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Thirty years ago, the modern British furniture scene was dominated by small designer makers and lacked any real retail presence. Sean Sutcliffe, co-founder of Benchmark Furniture, tells Stacey Sheppard how his innovative approach to modern furniture design allowed Benchmark to fill this gap in the market and go on to become one of Britain's most successful manufacturers of bespoke furniture.
This year, for the first time, Benchmark Furniture exhibited at Milan's Salone Internazionale del Mobile, the largest interiors decoration trade fair in the world and a platform that will allow the company to launch its products to a worldwide audience. To some, this may seem a little late in the development of the company, what with it being almost 30 years since its launch. But if there is one thing that Benchmark co-founders Sean Sutcliffe and Sir Terence Conran can't be faulted on it's their knowledge of the market and their impeccable sense of timing.
After all, when the pair first set up the company, it was their recognition of a gap in Britain's modern furniture market that allowed them to really capitalize where other manufacturers were yet to explore. Sutcliffe explains: "When Benchmark was founded in 1984, the design scene looked very different. There were very few makers of modern furniture in any sort of scale. Ercol was making very traditional furniture, Peter Miles was making on a modest scale and Heal's Cabinet Factory was still in existence albeit rather traditional.
"The modern furniture scene was dominated by small designer makers who worked on high value commissions or pieces for galleries - most notably John Makepeace, Alan Peters, Ashley Cartwright and David Colwell. Retail environments didn't really exist, other than Heal's and the first Conran Shop."
Sutcliffe took on the challenge of this untapped market sector and started making furniture for the Conran Shop and for Heals. "Benchmark's early ambitions were to make small production runs of innovative, modern English furniture made with craftsmanship," says Sutcliffe.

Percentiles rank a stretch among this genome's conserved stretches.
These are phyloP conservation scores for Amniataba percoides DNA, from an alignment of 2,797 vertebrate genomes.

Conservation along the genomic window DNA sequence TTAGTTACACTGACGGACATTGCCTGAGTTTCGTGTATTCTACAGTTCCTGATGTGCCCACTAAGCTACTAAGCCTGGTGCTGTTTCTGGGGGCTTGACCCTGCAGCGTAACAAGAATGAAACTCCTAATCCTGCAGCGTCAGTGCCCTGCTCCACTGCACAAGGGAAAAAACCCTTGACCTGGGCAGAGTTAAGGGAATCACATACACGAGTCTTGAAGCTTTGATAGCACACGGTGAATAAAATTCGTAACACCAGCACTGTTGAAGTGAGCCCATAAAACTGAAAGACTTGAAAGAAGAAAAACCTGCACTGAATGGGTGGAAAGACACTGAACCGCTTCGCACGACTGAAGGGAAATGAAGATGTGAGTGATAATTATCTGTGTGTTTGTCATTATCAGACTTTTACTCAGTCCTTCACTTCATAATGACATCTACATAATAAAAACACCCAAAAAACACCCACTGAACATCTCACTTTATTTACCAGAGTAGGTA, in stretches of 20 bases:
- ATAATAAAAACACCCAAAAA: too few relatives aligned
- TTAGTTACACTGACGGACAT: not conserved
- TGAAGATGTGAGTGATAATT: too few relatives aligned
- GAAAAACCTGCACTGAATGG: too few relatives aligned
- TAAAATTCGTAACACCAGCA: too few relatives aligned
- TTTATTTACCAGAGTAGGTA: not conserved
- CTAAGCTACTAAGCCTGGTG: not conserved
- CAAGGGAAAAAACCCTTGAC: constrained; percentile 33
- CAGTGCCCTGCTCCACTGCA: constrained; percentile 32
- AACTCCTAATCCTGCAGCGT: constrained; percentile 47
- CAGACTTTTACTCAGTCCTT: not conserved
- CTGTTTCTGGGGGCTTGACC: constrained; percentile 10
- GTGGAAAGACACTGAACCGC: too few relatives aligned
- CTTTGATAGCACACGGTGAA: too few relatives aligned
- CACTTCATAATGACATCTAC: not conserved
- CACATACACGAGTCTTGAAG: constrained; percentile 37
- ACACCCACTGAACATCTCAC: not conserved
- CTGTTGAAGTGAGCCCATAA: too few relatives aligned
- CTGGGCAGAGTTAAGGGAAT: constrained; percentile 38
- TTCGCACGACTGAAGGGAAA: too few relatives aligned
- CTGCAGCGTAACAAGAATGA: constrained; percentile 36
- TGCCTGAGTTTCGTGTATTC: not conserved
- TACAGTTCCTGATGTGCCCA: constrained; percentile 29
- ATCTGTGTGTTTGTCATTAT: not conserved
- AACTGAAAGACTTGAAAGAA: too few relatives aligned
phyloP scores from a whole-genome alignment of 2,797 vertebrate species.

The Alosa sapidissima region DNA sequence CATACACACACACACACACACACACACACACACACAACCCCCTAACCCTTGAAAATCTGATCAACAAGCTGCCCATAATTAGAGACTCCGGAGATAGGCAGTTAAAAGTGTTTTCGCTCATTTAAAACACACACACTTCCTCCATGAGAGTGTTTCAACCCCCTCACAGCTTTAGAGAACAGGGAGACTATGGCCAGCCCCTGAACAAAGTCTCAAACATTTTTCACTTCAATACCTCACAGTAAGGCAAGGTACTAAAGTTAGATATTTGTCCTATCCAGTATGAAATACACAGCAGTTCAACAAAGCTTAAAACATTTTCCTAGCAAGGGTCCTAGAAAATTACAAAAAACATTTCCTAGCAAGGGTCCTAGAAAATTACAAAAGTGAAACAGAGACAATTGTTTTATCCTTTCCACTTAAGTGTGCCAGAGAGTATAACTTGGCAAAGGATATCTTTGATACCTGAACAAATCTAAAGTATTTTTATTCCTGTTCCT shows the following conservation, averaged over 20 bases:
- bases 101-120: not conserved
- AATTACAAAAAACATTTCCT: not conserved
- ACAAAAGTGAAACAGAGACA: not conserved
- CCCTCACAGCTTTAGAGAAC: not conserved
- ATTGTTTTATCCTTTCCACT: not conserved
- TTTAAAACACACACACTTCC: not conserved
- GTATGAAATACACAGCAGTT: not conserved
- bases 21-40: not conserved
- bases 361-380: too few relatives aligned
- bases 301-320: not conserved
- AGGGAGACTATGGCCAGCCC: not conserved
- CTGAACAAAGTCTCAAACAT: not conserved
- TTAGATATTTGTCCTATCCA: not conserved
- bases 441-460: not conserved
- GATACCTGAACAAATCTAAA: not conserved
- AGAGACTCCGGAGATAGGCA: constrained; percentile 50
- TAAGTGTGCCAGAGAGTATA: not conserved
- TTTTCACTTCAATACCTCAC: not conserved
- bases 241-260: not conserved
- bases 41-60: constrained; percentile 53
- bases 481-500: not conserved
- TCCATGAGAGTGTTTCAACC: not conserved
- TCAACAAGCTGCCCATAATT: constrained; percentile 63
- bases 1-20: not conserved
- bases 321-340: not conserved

Over time, the company grew more successful and its client base began to expand to include restaurants, cafes and hotels. But even as the company grew, it stayed true to its values and the manufacturing process remained firmly rooted in craftsmanship.
But craftsmanship is just one of the numerous elements that helps set Benchmark apart from other furniture manufacturers in the industry. "There are very few other furniture manufacturers who start with a tree and end up with furniture in their showroom, having completed every process in between themselves, in their own workshops," explains Sutcliffe.
"Our customers really appreciate being able to come to our showroom, which is next to the workshop, and see furniture being made. But people are often surprised to hear that our furniture is all made in England in our own workshops, because most other British furniture companies have their furniture made overseas," he says.
zinc, which has now become one of their specialist skills."I'm passionate about wood having grown up as a woodworker and trained at Parnham College so wood is very much at the heart of Benchmark and what we are most renowned for," explains Sutcliffe.